From: Eugene Parks
Subject: For the digest; Harper Government Cannot Account for $1.5 Billion

A committee exchange between Minister Baird and the Liberal Environment critic, David McGuinty:
Mr. David McGuinty: Has any money been disbursed?

Hon. John Baird: As much money as the provinces have asked for.

Mr. David McGuinty: Has any money been disbursed of the $1.519 billion?

Hon. John Baird: As much money as the provinces have--

Mr. David McGuinty: How about a straight answer.

Hon. John Baird: That's the answer I've been getting.

Mr. David McGuinty: Can I ask the deputy minister? Has any money, deputy, left the trust fund into provincial hands?

Mr. Ian Shugart (Associate Deputy Minister, Department of the Environment): The way the trust fund mechanism works, Mr. Chair, is that when the trust fund is set up it is out of the hands of the Government of Canada and is drawn down by the provinces. That is essentially a private matter between the individual jurisdiction and the manager, the trustee of the fund.

Mr. David McGuinty: You put over one-and-a-half billion dollars into a fund and you're telling us you can't tell us whether any money has been drawn down?

Hon. John Baird: I can tell you that any province that wants the money it's there.

Mr. David McGuinty: You can't tell us whether any of the money of the $1.5 billion put into a trust fund has been drawn down. Is that right?

Hon. John Baird: You can ask the question 10 times. I've already answered it.

Mr. David McGuinty: So you don't-- For example, are there any firm targets or conditions with respect to a cost to greenhouse gas reduction ratio involving drawing down this money?

Hon. John Baird: One of the things that your premier and my premier has been particularly strong on is that the government of Ontario, my premier says, is not accountable to the federal government. It is accountable directly to the people of Ontario. That was the position of Mr. Martin and it's certainly our position as well.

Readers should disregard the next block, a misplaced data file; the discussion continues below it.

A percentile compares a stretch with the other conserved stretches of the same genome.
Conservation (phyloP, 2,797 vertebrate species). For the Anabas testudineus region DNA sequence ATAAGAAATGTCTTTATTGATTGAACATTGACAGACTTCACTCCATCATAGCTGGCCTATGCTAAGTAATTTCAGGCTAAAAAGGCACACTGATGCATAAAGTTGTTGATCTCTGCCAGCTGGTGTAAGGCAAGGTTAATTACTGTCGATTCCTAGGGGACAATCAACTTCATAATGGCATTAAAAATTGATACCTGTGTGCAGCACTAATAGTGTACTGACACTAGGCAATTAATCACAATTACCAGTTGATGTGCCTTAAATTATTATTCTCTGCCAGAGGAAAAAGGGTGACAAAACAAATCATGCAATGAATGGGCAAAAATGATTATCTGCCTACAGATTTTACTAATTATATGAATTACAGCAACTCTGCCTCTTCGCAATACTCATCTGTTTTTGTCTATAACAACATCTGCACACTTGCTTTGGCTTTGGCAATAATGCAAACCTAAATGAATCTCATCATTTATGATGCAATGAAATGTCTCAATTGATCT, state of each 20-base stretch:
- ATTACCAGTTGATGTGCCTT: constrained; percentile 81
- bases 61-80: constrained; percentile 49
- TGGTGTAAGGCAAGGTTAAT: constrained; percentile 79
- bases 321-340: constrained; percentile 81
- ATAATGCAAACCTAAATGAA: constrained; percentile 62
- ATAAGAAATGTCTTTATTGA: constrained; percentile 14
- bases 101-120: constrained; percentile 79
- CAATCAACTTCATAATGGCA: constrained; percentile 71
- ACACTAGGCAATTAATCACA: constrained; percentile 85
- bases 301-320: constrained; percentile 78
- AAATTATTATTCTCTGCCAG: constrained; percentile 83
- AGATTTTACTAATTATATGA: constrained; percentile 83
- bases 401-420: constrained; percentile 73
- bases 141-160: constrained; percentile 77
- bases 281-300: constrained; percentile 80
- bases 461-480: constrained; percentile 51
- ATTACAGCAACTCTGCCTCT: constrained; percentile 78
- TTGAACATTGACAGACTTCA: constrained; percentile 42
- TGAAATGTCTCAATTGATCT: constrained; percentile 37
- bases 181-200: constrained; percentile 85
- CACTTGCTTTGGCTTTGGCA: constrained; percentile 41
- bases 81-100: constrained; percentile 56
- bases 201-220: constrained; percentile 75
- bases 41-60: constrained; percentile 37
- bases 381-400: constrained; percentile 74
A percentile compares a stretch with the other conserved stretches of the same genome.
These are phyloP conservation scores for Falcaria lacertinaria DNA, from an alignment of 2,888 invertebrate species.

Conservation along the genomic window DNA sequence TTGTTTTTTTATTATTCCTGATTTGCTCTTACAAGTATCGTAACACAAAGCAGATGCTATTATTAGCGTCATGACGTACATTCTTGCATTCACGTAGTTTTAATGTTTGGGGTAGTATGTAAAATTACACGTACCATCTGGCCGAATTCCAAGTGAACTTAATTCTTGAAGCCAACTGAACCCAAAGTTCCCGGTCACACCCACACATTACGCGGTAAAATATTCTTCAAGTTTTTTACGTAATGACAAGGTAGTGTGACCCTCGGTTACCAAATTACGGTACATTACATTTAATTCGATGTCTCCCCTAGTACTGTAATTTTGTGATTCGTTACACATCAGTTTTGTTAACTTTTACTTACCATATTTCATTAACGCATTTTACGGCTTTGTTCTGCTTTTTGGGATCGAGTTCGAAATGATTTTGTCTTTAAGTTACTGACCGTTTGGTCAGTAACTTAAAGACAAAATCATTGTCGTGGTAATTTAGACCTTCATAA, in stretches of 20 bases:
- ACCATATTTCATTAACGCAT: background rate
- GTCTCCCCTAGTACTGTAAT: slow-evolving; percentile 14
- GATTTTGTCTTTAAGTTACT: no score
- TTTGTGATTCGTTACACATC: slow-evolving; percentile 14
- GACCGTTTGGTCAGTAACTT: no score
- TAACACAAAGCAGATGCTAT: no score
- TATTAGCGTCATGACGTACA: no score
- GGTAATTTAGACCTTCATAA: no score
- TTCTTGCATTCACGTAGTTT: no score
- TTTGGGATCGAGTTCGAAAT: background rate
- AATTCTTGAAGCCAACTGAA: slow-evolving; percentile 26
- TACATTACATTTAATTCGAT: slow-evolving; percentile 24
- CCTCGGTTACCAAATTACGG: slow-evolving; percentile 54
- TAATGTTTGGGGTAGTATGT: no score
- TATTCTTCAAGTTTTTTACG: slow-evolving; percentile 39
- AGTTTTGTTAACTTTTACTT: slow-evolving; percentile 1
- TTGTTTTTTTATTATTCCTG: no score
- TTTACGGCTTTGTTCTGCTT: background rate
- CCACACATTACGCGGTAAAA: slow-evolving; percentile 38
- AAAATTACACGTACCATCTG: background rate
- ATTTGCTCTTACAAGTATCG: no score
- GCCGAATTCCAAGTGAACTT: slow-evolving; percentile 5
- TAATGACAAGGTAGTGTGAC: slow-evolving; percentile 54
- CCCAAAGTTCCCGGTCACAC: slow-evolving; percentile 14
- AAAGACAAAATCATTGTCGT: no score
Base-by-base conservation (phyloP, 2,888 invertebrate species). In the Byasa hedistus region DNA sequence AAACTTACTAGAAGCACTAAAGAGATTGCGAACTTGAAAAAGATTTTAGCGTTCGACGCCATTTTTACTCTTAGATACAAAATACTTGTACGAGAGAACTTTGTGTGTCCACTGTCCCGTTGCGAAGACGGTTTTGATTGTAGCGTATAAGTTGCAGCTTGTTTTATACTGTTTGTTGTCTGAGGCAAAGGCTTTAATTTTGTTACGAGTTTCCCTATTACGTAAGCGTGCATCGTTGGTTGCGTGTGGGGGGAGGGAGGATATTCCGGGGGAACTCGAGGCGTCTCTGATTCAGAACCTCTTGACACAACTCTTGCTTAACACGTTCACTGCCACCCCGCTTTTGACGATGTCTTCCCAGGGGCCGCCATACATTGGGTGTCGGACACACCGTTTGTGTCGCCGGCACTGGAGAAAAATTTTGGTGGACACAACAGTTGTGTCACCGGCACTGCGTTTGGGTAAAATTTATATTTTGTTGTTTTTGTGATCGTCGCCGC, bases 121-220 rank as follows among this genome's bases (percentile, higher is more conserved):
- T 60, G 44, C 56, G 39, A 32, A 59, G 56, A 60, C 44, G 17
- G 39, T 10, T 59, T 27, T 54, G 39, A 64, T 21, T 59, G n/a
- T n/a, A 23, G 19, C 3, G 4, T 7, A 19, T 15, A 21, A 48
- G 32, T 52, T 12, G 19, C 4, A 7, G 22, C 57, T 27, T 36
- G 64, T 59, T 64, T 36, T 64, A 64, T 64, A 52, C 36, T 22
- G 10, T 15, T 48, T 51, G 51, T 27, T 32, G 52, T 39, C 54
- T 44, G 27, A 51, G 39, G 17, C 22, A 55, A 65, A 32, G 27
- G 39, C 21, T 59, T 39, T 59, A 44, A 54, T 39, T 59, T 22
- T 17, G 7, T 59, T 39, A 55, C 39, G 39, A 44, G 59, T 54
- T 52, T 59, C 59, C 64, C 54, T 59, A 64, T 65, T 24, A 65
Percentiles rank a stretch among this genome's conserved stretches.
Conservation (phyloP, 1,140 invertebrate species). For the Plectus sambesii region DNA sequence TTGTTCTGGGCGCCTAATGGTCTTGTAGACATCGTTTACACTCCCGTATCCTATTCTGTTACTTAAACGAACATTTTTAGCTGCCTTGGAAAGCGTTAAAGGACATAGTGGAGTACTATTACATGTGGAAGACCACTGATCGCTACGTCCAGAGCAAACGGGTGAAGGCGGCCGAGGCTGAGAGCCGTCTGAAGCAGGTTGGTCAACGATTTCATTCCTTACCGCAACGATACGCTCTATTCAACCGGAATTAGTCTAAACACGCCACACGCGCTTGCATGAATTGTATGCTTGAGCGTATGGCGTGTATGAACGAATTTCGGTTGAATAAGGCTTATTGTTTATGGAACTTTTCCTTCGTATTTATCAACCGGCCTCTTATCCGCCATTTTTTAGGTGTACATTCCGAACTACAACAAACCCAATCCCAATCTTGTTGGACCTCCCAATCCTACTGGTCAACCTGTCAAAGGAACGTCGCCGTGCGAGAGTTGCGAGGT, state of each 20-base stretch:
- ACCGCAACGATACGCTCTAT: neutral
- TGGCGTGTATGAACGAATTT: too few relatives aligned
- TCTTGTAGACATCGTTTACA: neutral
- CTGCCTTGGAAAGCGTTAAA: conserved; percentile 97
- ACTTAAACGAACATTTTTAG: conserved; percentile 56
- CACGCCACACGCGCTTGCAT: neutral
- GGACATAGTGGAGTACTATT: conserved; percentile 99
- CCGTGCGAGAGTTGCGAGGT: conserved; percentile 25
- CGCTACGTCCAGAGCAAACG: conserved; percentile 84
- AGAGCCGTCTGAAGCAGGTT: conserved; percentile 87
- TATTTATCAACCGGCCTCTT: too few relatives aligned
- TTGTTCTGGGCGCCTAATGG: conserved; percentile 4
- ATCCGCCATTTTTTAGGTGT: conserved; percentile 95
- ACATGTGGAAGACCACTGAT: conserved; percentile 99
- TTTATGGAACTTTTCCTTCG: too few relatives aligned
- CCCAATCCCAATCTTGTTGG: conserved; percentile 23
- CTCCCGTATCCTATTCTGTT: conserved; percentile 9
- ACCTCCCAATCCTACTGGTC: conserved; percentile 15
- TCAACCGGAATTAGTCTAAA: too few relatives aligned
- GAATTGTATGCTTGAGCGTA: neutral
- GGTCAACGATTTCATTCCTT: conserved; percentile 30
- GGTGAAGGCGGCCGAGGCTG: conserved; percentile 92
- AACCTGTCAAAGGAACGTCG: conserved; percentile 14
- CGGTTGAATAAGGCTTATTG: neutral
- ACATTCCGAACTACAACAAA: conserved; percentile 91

Mr. David McGuinty: Are you aware, Minister, of what the Auditor General, Sheila Fraser, said just two weeks ago in reference to your eco trust?

Let me quote what she said from the accountability perspective. She said:

We are deeply concerned about very large transfers being made purportedly for certain purposes. But when you look at the actual agreements there are absolutely no conditions requiring the recipient to use the moneys for the purposes being announced

Can you help us understand what your position is with respect to the Auditor General's concerns?

Hon. John Baird: The accountability regime-- You know, I have a background in the government of Ontario, in the legislative assembly of Ontario as well. I know it best. That's the riding I also represent. The way federalism has worked in this regard is that the government of Ontario, the provincial government, is not accountable to the federal government, it's accountable to the legislature and the people of the province of Ontario. In this regard, I can tell you, I have no reason to doubt the integrity and the management of my premier to deal with these funds.

Mr. David McGuinty: Minister, why are public expenditures at the federal level--these are federal taxpayer dollars--why are these considered to be private matters? What's the point of public accounts and public estimates if our expenditures can be private and you can't even tell us what's happened to $1.5 billion?

Hon. John Baird: There's only one taxpayer, so it's not the federal taxpayer, a provincial taxpayer or a territorial taxpayer, or a municipal taxpayer. There's only one taxpayer and each level of government is accountable to the people that collect it. The government's accounting treatment was acceptable because the government had entered into the agreements with the appropriate authorities, had authorization from Parliament to make the payments to trust with the passing of the budget implementation act before the financial statements were finalized, had not included in the trust agreements or letters to provinces and territories any condition to be eligible to receive these funds that would have been met by the provinces or territories subsequently and that had known the amount to the transfer. This is the way it worked under the previous government, and I think we particularly feel strongly about it, a different kind of federalism, where the provinces do not work for the federal government. They're elected by people in their jurisdiction and they're the people with whom they're counted.